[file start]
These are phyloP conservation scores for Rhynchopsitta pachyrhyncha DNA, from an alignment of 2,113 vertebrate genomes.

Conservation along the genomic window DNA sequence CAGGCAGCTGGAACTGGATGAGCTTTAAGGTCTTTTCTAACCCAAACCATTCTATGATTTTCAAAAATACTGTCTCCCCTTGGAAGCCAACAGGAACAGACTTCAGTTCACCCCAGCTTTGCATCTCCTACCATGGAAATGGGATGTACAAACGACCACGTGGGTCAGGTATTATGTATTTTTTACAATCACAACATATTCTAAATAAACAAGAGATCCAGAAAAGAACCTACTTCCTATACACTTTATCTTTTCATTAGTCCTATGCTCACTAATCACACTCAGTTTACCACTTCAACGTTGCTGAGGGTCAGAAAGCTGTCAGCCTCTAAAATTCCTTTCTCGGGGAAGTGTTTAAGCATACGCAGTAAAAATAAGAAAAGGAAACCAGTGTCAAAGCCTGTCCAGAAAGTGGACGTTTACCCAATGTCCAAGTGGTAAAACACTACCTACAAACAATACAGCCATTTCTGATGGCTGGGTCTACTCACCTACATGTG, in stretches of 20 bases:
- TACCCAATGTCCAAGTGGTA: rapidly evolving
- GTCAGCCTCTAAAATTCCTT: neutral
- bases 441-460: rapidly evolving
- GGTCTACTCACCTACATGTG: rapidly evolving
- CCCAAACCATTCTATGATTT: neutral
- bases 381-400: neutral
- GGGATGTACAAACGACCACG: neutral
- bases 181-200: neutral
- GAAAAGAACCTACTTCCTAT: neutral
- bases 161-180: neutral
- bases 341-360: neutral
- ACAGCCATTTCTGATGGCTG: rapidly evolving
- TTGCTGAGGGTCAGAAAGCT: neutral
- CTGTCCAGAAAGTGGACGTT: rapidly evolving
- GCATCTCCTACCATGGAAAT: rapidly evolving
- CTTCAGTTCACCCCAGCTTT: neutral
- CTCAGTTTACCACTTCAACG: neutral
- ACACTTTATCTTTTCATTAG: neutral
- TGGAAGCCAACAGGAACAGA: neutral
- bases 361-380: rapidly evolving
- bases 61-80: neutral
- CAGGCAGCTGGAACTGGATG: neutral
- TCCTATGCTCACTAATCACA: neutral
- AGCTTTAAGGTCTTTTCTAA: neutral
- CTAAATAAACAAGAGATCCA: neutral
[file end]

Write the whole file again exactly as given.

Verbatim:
These are phyloP conservation scores for Rhynchopsitta pachyrhyncha DNA, from an alignment of 2,113 vertebrate genomes.

Conservation along the genomic window DNA sequence CAGGCAGCTGGAACTGGATGAGCTTTAAGGTCTTTTCTAACCCAAACCATTCTATGATTTTCAAAAATACTGTCTCCCCTTGGAAGCCAACAGGAACAGACTTCAGTTCACCCCAGCTTTGCATCTCCTACCATGGAAATGGGATGTACAAACGACCACGTGGGTCAGGTATTATGTATTTTTTACAATCACAACATATTCTAAATAAACAAGAGATCCAGAAAAGAACCTACTTCCTATACACTTTATCTTTTCATTAGTCCTATGCTCACTAATCACACTCAGTTTACCACTTCAACGTTGCTGAGGGTCAGAAAGCTGTCAGCCTCTAAAATTCCTTTCTCGGGGAAGTGTTTAAGCATACGCAGTAAAAATAAGAAAAGGAAACCAGTGTCAAAGCCTGTCCAGAAAGTGGACGTTTACCCAATGTCCAAGTGGTAAAACACTACCTACAAACAATACAGCCATTTCTGATGGCTGGGTCTACTCACCTACATGTG, in stretches of 20 bases:
- TACCCAATGTCCAAGTGGTA: rapidly evolving
- GTCAGCCTCTAAAATTCCTT: neutral
- bases 441-460: rapidly evolving
- GGTCTACTCACCTACATGTG: rapidly evolving
- CCCAAACCATTCTATGATTT: neutral
- bases 381-400: neutral
- GGGATGTACAAACGACCACG: neutral
- bases 181-200: neutral
- GAAAAGAACCTACTTCCTAT: neutral
- bases 161-180: neutral
- bases 341-360: neutral
- ACAGCCATTTCTGATGGCTG: rapidly evolving
- TTGCTGAGGGTCAGAAAGCT: neutral
- CTGTCCAGAAAGTGGACGTT: rapidly evolving
- GCATCTCCTACCATGGAAAT: rapidly evolving
- CTTCAGTTCACCCCAGCTTT: neutral
- CTCAGTTTACCACTTCAACG: neutral
- ACACTTTATCTTTTCATTAG: neutral
- TGGAAGCCAACAGGAACAGA: neutral
- bases 361-380: rapidly evolving
- bases 61-80: neutral
- CAGGCAGCTGGAACTGGATG: neutral
- TCCTATGCTCACTAATCACA: neutral
- AGCTTTAAGGTCTTTTCTAA: neutral
- CTAAATAAACAAGAGATCCA: neutral